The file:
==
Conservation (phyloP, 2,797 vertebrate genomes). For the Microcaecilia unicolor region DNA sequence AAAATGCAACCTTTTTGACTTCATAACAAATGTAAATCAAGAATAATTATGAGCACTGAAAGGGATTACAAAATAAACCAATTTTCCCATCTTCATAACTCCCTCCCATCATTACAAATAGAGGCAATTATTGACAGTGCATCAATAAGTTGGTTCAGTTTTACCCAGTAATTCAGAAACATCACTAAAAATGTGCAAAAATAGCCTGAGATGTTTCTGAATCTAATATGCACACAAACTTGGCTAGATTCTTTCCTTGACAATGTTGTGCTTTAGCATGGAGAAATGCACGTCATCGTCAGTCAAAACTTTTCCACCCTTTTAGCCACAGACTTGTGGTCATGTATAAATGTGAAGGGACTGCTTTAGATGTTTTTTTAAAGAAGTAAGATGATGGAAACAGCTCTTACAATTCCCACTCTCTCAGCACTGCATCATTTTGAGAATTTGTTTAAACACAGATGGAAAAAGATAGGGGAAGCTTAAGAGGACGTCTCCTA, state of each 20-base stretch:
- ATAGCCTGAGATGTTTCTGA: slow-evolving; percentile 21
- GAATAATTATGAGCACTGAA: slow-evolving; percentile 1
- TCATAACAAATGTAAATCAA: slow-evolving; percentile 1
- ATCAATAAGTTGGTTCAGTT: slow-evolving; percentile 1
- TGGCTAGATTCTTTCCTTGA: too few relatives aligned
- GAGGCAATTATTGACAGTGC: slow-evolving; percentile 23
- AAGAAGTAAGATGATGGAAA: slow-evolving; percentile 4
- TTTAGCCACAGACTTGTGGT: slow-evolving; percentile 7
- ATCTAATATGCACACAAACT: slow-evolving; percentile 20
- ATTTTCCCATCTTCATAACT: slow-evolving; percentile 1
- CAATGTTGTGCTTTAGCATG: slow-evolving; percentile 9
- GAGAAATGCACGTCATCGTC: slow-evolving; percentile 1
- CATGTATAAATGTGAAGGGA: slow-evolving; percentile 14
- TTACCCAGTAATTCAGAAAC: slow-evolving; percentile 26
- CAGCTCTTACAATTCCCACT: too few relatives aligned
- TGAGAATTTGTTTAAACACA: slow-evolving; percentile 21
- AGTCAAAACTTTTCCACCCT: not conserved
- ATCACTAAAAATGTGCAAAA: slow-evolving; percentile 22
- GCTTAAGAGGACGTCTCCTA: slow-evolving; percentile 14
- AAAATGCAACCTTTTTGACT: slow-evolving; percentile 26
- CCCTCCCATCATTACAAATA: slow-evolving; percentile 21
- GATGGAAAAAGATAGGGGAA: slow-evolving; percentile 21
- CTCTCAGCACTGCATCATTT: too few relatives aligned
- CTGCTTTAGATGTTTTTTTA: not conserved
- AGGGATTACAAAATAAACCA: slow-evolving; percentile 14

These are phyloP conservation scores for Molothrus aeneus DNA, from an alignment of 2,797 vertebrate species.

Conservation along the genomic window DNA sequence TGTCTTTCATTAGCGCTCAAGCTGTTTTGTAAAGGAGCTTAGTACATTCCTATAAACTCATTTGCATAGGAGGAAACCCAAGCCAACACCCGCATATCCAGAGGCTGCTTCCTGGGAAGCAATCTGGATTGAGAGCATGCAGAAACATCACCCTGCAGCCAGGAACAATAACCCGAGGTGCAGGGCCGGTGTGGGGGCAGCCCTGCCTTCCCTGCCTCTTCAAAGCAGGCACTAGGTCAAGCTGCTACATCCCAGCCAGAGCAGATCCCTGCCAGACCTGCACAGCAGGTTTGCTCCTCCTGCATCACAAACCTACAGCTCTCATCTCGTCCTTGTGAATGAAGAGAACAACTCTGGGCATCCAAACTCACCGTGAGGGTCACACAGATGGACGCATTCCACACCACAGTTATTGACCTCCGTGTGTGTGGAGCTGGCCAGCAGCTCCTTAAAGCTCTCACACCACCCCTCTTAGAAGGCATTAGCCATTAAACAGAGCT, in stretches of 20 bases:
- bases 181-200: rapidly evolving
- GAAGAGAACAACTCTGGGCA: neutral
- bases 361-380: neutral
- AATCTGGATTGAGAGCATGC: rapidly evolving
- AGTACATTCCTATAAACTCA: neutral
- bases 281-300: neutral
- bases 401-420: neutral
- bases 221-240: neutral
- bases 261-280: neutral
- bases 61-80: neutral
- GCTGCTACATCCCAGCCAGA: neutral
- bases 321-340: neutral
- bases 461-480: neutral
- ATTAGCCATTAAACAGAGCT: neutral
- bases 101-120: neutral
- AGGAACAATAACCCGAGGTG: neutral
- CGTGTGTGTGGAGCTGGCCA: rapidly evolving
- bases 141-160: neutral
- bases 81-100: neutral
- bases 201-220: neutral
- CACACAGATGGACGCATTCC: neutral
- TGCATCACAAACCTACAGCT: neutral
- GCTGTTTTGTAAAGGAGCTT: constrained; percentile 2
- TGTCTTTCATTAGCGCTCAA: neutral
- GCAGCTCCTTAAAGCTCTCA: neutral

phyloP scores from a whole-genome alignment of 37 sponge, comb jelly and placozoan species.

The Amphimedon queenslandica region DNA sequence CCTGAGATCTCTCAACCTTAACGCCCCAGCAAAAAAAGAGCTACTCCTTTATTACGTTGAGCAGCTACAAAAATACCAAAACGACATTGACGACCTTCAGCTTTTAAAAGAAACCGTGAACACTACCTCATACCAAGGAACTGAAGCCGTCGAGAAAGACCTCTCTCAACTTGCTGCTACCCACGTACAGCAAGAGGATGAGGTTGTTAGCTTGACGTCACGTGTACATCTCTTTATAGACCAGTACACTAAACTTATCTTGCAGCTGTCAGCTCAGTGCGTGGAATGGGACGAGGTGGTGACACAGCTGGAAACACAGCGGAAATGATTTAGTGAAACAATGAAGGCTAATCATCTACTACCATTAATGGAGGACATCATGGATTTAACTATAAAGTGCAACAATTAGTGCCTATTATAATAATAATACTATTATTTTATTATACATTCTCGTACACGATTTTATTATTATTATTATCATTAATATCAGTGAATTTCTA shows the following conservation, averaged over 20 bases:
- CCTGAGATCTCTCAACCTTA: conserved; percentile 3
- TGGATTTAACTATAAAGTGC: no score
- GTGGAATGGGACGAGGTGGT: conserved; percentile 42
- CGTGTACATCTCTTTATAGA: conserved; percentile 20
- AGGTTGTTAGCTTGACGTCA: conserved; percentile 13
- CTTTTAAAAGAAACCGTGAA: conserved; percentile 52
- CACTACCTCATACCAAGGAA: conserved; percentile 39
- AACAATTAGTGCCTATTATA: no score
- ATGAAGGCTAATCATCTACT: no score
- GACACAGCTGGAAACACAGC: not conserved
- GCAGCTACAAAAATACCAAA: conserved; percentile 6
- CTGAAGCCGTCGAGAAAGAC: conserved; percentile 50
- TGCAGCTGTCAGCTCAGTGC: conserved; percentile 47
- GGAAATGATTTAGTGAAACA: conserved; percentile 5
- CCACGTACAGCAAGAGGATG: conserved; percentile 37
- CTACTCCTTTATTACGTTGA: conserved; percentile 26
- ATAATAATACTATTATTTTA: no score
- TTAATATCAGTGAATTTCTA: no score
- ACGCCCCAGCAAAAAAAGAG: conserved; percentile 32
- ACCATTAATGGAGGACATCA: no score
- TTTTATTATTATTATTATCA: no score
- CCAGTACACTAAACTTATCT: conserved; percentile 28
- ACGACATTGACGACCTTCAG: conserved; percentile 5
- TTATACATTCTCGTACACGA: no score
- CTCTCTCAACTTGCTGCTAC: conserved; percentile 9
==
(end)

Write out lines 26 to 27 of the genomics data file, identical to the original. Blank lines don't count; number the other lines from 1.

- AGGGATTACAAAATAAACCA: slow-evolving; percentile 14

These are phyloP conservation scores for Molothrus aeneus DNA, from an alignment of 2,797 vertebrate species.